Assault on Precinct 13 Review
It's New Year's Eve and Detroit's Precinct 13 is about to close its doors for the last time. The skeleton staff - Sergeant Jake Roenick (Ethan Hawke), secretary Iris Ferry (Drea de Matteo), and patrolman Jasper O' Shea (Brian Dennehey) are expecting a quiet night. However, a prison bus containing a crime lord, Marion Bishop (Laurence Fishburne), is diverted to the station due to a blizzard. A gang of bad guys want Bishop dead and will stop at nothing to achieve this. The Precinct is suddenly under siege. Devoid of outside help, electricity, telephones, and vital supplies both cops and criminals must band together to survive.
Remade from a 1976 John Carpenter flick, Assault on Precinct 13 is a perfunctory action picture. There's the addition of stars and extra firepower, and it's nice to see some R-rated nastiness in a mainstream American thriller, but it's still yet another pointless remake. Director Jean-Francois Richet gives us a few enjoyable bursts of fast action with hi-tech machine guns blasting away, but during the lulls everything judders to a halt with tension substituted for trite dialogue and expository waffle. The plot is wafer thin so the banal dialogue scenes really weigh the whole thing down unnecessarily, especially with repetitive Tarantino style posturing and of course, the tough talking cop and the crime lord have a score to settle with each other, but it's on hold for now.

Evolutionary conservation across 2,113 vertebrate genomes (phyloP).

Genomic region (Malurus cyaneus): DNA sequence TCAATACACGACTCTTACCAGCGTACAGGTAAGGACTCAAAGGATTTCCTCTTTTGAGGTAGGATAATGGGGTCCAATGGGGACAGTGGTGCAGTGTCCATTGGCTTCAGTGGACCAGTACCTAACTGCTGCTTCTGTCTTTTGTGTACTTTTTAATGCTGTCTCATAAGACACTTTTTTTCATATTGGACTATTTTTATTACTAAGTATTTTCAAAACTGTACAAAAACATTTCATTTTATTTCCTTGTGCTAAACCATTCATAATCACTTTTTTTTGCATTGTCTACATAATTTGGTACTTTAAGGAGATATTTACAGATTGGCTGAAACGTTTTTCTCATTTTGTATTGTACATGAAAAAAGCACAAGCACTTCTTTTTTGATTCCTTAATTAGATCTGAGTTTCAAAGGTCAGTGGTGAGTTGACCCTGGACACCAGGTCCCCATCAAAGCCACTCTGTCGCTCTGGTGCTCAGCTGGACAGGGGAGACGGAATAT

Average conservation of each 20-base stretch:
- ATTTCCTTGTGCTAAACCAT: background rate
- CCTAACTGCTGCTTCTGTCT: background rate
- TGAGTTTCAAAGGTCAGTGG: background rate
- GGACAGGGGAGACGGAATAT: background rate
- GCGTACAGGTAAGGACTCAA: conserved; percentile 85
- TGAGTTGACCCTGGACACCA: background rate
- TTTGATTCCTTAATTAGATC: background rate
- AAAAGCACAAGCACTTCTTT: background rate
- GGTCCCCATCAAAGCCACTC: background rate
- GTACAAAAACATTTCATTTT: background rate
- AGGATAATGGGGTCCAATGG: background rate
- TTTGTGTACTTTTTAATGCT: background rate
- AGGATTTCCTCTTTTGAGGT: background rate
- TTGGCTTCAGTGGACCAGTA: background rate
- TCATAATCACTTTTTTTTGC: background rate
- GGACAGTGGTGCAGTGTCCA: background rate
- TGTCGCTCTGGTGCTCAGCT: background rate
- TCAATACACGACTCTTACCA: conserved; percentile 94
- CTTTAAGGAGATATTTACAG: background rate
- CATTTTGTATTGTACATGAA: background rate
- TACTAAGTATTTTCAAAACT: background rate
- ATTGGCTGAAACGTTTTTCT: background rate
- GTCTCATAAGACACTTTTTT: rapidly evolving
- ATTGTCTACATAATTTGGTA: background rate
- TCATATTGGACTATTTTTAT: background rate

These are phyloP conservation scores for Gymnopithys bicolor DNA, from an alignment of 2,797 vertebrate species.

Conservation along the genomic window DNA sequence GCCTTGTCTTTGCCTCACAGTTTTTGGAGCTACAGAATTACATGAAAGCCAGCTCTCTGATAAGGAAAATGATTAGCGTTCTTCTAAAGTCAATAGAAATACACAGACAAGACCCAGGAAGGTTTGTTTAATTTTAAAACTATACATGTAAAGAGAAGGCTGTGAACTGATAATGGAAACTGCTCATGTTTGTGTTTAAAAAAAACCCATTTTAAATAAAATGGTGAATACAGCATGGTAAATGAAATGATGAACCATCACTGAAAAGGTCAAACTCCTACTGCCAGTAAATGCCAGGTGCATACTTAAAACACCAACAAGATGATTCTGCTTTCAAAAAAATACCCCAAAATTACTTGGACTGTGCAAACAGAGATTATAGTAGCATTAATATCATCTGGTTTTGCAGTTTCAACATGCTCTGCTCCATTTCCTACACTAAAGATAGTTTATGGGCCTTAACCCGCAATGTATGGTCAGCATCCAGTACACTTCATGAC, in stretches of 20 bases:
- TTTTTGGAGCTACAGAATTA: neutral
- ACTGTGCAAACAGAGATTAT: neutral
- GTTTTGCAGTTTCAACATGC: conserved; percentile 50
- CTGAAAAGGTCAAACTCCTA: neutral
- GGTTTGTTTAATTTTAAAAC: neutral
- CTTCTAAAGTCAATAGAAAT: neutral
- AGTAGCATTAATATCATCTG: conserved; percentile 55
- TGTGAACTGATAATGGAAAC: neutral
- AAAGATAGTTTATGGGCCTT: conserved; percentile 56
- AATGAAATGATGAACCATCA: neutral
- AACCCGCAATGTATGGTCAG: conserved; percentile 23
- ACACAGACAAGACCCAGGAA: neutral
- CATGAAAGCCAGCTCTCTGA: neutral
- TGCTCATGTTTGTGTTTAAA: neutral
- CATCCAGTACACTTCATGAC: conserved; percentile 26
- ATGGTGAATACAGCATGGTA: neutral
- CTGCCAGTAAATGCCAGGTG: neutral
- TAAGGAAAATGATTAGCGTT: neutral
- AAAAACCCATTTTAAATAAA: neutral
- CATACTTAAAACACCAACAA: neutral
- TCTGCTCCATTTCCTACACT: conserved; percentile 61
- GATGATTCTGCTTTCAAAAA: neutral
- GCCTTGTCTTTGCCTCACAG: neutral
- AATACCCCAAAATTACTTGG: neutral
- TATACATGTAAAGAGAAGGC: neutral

The poor rhythm of the film gives the audience a chance to think about the myriad of plot holes and implausibility - which you wouldn't normally if it was more ominous in the quiet bits or if they were shorter. The bad guys are supposed to be highly trained (very highly trained) and are equipped with the most modern assault weapons and equipment money can buy, yet I find it hard to believe that they couldn't have breached that old building and wiped out the few cops and criminal guttersnipes in five minutes flat. Instead they bumble along falling over each other getting shot like ducks in a shooting gallery. Who trained them - the Chuckle Brothers? They also do strange things like use laser sights with the red beams to shoot out the windows (and look cool) but then don't use them for the rest of the film. How odd. The plot twists are anything but twisty, the continuity suspect (the sun rises very fast in these parts), and the acting is often rather patchy with poor chemistry. The main leads are adequate - Laurence Fishburne exudes his usual quiet cool, Ethan Hawke is okay as the hot headed cop, and Brian Dennehy is solid in a journeyman fashion playing an old cop on the verge of retiring. Gabriel Byrne underplays and is woefully underused. One thing I noticed which irritated me to be honest is that Hawke is rather scruffy for a uniformed policeman. Okay he's supposed to be a borderline alchoholic (hey, character development!) but why does he have to have designer stubble? It's not just a couple of days growth either, it's practically a goatee, as the sides of his cheeks are shaved clean. He might be a 'Jack Daniels for breakfast, sleep in your clothes, and stumble in to work late' type of burnout, but he's still vain enough to do some stubble sculpting! As for the rest - they're just very annoying, Ja Rule and John Lequizamo in particular. They play petty criminals who of course know how to handle assault rifles as if they were Navy SEALS. Similarly, a female shoplifter picks up a 1930s Tommy gun that was conveniently left in a cupboard and blazes away with it as if she was Al Capone's enforcer. Ach, the more I think about it the more annoyed I get.